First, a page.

- Run both Windows and Linux nodes on the same cluster – Using Docker enterprise, organizations can run both Windows Server and Linux nodes on the same cluster. Hybrid applications may leverage both Linux and Windows components. With Docker Enterprise, Windows containers have access to the same features as Linux containers
- Modernize legacy Windows Server apps – Cobine Docker Enterprise platform with built-in tools to containerize legacy Windows applications.
Install Docker in Windows Server 2019
Let’s take a look at the steps required to install docker in Windows Server 2019. This includes a few steps that need to be taken to get the containers feature enabled as well as installing Docker and the container images. Let’s look at the following steps.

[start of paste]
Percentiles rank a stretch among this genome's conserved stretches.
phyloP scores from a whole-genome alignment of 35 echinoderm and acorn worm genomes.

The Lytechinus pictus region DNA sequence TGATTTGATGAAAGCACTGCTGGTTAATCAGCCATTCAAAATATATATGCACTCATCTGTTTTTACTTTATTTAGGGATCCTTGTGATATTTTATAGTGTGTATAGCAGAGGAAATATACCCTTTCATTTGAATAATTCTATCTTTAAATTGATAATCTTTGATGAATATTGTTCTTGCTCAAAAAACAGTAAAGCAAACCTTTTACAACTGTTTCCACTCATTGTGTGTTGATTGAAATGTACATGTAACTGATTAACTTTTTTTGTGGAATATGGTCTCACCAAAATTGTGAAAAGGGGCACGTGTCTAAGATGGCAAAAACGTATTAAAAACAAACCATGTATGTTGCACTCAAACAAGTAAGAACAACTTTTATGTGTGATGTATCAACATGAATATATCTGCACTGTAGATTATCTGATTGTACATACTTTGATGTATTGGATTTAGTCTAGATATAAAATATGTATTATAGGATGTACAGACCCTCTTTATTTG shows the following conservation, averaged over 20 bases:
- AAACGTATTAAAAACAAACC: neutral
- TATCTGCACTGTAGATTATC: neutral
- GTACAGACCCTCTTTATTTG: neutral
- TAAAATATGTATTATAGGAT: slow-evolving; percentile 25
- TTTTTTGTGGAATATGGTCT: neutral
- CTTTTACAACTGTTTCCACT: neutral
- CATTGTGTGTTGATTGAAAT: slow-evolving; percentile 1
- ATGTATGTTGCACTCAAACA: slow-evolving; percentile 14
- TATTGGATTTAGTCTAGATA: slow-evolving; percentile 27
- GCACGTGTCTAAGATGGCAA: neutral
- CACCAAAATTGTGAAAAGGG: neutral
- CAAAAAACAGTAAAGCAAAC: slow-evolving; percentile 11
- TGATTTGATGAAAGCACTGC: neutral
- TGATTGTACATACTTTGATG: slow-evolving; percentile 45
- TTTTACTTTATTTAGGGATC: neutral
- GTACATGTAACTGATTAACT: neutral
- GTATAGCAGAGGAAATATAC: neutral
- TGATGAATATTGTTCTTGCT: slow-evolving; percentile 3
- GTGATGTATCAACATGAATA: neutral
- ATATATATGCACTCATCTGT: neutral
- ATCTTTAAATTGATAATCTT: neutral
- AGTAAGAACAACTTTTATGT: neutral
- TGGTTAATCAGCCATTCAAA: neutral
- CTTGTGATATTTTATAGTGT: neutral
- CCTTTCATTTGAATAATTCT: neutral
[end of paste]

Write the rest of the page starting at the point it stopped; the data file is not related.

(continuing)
- Install Windows Server 2019 containers feature
- Install Hyper-V
- Install DockerMsftProvider and latest Docker version
- Pull Docker images
- Run a Docker image
1. Install Windows Server 2019 Containers feature
First, before running Docker images, we need to install the Windows Server 2019 containers feature. This installs and configures your Windows Server 2019 host for use with containerized workloads. This can easily be done using the Server Manager tool. Under Features, install Containers.
You will need to reboot after the feature installation, or optionally select to reboot automatically after the feature is installed.
2. Install Hyper-V
If you plan to use Hyper-V isolation with your Docker containers (which I highly recommend for extra security), you will need to install the Hyper-V role. This is located under Server Roles > Hyper-V.